Autism Spectrum Disorder?

Go to the profile of Julie Grishaw, ACNP
Apr 01, 2019
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April is recognized as World Autism Awareness Month, and April 2nd is recognized as World Autism Awareness Day.  The focus of this initiative, led by Autism Speaks, is to lower the age at time of diagnosis.  During Autism Awareness Month, the organization hosts events and educational activities to increase public awareness regarding signs and symptoms of autism.  These activities also seek to foster acceptance and overall awareness of autism.

Autism spectrum disorder (ASD) is a neurodevelopmental disorder in which children demonstrate abnormal abilities to communicate in a social environment and exhibit restricted, repetitive behaviors.  These symptoms occur by the age of 3 years.  Children can be diagnosed with autism as early as age 2.  Most parents notice a developmental problem in their child before the age of 1. However, the CDC reports that most children are not diagnosed until after age 4.  Data has shown that early interventions have positive impacts on long-term outcomes.  This highlights the need for public education and awareness programs.

According to the CDC, about 1 in 59 children have ASD, and boys are affected 4 times more often than girls. If parents have a child with ASD, they have a 2-18% chance of having another child with ASD.  Other risk factors include low birth weight, prematurity, and increased maternal age.

Symptoms of autism include difficulty with communication and restricted, repetitive behaviors. Communication difficulties are typically both verbal and nonverbal.  Patients with ASD often have difficulty with spoken language, with approximately 1/3 of patients being nonverbal.  Patients with ASD may not appropriately use or recognize nonverbal methods of communication, such as eye contact, facial expressions, gestures, tone of voice, and body language.  They may also have difficulty expressing emotions or interpreting emotions. Patients with ASD demonstrate variable degrees of restrictive and repetitive behaviors.  These may include repetitive body movements, ritualistic behaviors/routines, staring at objects, narrow or extreme interests, and extreme resistance to change.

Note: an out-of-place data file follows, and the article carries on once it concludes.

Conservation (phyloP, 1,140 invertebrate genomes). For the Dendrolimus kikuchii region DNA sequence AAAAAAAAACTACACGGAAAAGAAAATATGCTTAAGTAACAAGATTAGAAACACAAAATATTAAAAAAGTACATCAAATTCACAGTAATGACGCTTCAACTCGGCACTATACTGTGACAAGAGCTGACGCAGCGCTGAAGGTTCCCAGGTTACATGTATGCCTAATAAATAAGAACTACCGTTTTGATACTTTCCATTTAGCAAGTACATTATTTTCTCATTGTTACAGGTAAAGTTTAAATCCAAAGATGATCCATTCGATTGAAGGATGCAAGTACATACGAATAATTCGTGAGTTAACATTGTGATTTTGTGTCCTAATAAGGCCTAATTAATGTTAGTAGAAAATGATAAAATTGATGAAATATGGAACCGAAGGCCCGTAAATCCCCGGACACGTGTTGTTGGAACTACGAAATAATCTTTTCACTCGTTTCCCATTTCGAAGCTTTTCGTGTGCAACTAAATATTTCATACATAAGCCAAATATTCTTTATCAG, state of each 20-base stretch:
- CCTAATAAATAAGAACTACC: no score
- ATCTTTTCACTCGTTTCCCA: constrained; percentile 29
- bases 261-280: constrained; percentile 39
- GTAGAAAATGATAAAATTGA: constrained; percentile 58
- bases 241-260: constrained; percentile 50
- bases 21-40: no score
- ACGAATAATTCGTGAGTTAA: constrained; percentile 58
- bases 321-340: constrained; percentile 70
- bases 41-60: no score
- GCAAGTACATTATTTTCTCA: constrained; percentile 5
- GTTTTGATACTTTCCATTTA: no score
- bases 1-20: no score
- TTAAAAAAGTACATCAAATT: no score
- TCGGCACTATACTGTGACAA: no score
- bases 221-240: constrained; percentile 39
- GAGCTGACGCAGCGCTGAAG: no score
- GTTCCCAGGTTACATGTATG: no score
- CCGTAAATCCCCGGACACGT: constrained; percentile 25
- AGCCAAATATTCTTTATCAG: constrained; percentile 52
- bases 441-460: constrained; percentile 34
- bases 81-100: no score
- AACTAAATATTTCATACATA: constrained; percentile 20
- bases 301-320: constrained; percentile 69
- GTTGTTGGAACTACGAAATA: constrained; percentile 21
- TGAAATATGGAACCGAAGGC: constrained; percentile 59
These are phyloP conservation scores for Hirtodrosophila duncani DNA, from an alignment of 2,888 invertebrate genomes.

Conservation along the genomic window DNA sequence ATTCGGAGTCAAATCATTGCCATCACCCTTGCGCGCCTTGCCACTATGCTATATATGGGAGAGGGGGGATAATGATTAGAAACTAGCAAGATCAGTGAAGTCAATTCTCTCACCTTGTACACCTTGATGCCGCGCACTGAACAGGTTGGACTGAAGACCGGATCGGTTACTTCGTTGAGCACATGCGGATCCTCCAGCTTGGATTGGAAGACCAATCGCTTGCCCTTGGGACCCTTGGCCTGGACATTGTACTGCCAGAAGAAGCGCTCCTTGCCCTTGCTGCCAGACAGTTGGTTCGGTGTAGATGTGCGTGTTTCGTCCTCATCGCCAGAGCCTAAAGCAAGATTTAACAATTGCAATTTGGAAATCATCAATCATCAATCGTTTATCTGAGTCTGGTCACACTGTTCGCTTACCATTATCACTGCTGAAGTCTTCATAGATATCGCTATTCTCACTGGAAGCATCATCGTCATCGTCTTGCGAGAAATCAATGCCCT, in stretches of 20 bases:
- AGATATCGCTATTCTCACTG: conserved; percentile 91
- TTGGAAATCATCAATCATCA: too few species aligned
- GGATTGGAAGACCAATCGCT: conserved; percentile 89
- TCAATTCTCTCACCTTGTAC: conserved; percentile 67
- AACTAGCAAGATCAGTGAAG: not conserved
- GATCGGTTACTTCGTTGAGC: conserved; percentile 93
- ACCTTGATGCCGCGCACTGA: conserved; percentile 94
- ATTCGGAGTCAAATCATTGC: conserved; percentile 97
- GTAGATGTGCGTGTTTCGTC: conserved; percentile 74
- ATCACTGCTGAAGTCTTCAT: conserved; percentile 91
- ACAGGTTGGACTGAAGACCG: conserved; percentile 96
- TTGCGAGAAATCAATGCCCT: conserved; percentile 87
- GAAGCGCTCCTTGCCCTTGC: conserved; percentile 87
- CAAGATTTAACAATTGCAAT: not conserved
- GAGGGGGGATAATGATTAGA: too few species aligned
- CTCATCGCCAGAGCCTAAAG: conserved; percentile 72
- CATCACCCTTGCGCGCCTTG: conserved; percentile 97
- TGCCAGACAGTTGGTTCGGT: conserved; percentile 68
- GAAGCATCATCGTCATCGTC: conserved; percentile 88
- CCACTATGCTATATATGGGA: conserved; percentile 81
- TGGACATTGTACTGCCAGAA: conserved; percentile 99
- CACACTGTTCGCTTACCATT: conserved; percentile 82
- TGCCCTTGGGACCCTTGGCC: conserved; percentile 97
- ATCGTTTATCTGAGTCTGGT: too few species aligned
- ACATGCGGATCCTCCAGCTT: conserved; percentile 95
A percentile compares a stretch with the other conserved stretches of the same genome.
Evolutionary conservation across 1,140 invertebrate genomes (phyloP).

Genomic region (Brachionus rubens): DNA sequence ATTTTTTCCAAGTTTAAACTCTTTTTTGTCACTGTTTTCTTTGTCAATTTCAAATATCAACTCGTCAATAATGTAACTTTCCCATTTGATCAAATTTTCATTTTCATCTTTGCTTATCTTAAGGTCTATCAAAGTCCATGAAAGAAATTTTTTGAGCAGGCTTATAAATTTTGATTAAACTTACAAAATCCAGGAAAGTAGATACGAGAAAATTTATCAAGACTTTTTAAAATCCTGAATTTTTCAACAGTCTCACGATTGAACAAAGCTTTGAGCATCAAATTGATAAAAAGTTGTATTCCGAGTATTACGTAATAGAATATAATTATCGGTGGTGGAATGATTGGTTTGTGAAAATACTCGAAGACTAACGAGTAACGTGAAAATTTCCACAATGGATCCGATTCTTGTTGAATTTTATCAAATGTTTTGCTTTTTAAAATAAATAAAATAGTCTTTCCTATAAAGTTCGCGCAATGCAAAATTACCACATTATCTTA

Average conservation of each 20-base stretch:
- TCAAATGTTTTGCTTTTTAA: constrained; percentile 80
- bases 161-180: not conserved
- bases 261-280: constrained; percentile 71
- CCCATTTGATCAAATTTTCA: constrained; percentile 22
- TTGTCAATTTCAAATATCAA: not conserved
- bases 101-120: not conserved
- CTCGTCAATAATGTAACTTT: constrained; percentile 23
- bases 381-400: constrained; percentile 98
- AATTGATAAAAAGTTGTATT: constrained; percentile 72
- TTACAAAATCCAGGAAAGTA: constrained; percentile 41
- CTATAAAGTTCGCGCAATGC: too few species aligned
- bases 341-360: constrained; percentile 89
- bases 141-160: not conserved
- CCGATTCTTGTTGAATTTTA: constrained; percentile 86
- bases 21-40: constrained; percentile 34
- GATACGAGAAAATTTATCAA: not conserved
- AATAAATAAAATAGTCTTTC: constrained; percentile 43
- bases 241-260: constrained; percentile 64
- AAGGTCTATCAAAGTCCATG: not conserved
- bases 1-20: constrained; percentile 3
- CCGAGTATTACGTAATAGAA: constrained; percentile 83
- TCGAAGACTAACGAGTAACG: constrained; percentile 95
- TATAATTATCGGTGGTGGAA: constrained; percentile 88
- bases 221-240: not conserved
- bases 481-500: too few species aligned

ASD is diagnosed by signs and symptoms, and is graded according to severity. The DSM-5 diagnostic criteria provide the basis for diagnosis.  The Modified Checklist for Autism in Toddlers (Modified Checklist for Autism in Toddlers, Revised, with Follow-Up™ (M-CHAT-R/F) is the preferred screening tool and is administered at 18- and 24-months of age. 

There are no treatments to reverse ASD.  However, early intervention can dramatically improve outcomes, thus heightening the need for early diagnosis.  Early intervention focuses on treatment of symptoms.  Children benefit from treatments such as physical therapy, occupational therapy, speech therapy, behavioral programs, and specialized school programs.  Each child requires individualized evaluation and plans of care due to the variable course, progression, and presentation of ASD.  Even siblings with ASD can have a very different presentation and course. Each child should be followed closely and reevaluated to determine how the plan of care should be changed to best meet their individual needs.


Read more about ASD:

AutismSpeaks.Org

AutismSpeaks.Org/DSM-5Criteria

CDC: Data & Statistics on Autism Spectrum Disorder

Current Medical Diagnosis & Treatment 2019: Chapter 25: Psychiatric Disorders: AUTISM SPECTRUM DISORDERS

CURRENT Practice Guidelines in Primary Care 2019: MODIFIED CHECKLIST FOR AUTISM IN TODDLERS, REVISED WITH FOLLOW-UP (M-CHAT-R/F)

Go to the profile of Julie Grishaw, ACNP

Julie Grishaw, ACNP

Senior Editor, McGraw-Hill Education

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